BUSINESS

NERC: Discos Owed N1.15tn in Power Supply Tariff Shortfalls

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Approves disconnection of indebted government MDAs, others

The Nigerian Electricity Regulatory Commission (NERC) has disclosed that the 11 electricity Distribution Companies (Discos) in Nigeria are owed a total of N1.153.47 trillion by electricity consumers over the last four years. NERC told the Discos to henceforth cut off electricity supply to Ministries, Departments And Agencies (MDAs) of governments that failed to pay for the service, although, only after they had provided the MDAs with meters.

NERC stated this in the “2016 – 2018 minor review of Multi-Year Tariff Order (MYTO) 2015 and minimum remittance order for the year 2019”, which it released recently. THISDAY obtained the document Saturday from the commission’s website.

NERC explained in the document that the debt soared between 2015 and 2018 due to lack of a cost-reflective electricity tariff, or its failure to review and approve the right tariffs for the Discos.

NERC had, reportedly on the orders of the federal government, failed to conduct statutory periodic tariff reviews for the Discos.
According to the MYTO, the reviews are usually done in two phases of minor and major reviews wherein extant economic factors, such as inflation and exchange rates, price of gas, which are relevant to power production and supply, are reviewed and considered.
Its failure to do this over a four-year period meant that the Discos supplied electricity to Nigerians on terms that were not economically viable.

The Discos, however, compiled their revenue shortfalls – monies they could not gain from the non-tariff review, and NERC in the document stated that it reviewed and acknowledged that the shortfall was N1.153.47 billion.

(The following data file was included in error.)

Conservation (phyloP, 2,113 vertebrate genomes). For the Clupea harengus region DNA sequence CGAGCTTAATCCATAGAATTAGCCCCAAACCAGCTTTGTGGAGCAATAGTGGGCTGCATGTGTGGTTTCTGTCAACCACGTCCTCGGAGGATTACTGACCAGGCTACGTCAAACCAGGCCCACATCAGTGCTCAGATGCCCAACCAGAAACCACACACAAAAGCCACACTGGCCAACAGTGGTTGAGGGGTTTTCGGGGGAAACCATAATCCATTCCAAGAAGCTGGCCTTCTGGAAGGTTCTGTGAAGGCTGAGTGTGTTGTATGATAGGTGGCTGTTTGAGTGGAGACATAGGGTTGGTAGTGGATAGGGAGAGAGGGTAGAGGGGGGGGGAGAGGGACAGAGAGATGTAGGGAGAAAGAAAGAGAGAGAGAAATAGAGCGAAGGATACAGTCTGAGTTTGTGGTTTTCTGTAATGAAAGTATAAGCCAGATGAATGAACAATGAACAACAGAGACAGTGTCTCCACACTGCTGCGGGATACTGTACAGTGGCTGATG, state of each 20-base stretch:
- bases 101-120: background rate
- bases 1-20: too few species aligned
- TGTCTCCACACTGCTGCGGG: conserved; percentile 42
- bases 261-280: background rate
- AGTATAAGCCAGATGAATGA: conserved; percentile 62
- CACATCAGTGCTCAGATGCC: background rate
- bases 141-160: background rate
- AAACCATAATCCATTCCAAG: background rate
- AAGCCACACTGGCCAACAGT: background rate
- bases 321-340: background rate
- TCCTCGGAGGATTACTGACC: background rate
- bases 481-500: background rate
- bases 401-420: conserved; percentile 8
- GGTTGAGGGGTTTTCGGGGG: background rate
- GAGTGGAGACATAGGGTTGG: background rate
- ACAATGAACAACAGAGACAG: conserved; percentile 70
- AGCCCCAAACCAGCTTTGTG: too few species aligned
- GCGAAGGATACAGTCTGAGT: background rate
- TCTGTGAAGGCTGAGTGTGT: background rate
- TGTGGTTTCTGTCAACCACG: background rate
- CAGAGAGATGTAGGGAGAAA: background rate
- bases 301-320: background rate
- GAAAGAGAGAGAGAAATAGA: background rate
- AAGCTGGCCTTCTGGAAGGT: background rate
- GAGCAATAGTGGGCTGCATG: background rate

According to the commission, in 2015 Enugu Disco had a shortfall of N14.42 billion, in 2016 it rose to N25.86 billion, in 2017, it was N25.09 billion and then N32.25 billion in 2018, all of which resulted in N97.64 billion shortfall for the Enugu Disco over the period.

It added that between 2015 and 2018, Benin Disco had a shortfall of N115.3 billion; Ibadan Disco had N161.9 billion within same period; Ikeja had N124.2 billion; while Eko had N95.6 billion shortfalls in the period.

For Port Harcourt Disco, it was N104.3 billion deficits over the period; Yola Disco, which had reverted to the federal government following its return by its initial investor, incurred N51.6 billion; while Kano Disco had a shortfall of N97.8 billion.
Kaduna, Jos and Abuja Discos, respectively, incurred deficits of N114.5 billion, N88.4 billion, and N102.2 billion, to bring the regulator’s verified shortfalls for the 11 Discos to N1.153.47 trillion.

In an annotation on how the revenue shortfalls would be managed, the commission stated that it “has computed and recognised the sum of N104.3 billion as the tariff shortfall for PHED (Port Harcourt Disco) for the years 2015 – 2018.

Under the Power Sector Recovery Plan (PSRP) approved by the federal government, all accrued liabilities in Discos’ financial records arising from tariff shortfalls “shall be transferred off the balance sheet and fully settled under the financing plan of the PSRP initiative.”

It adds, “All funds retained by the Discos as represented by excess of market (remittance) shortfalls over tariff shortfall are to be recovered as a full liability of the Discos, including applicable interest thereon, in line with the provisions of the Supplementary TEM Order, the Market Rules and respective industry contracts with NBET and the MO.

All Discos with excess of tariff shortfall over market shortfall shall be compensated accordingly for the difference. All interest payable by Discos on unpaid invoices issued by NBET and the MO and attributable to tariff shortfall shall be transferred off the balance sheet of the utilities.”

On debts owed the Discos by MDAs across the country, NERC said, “This Order reiterates that the responsibility and initiative for revenue collections from all customers, including Ministries, Departments and Agencies (MDAs) of states and federal government, rests with the Discos.

“Accordingly, this Order makes it mandatory for all Discos to meter all MDAs with appropriate meters of their choice within 60 days from the effective date of this Order. All Discos reserve the right to disconnect any MDAs defaulting in the payment for electricity in line with the Regulation on Connection and Disconnection Procedures for Electricity Services.”

As reported from thisdaylive.

Categories: BUSINESS, NIGERIA

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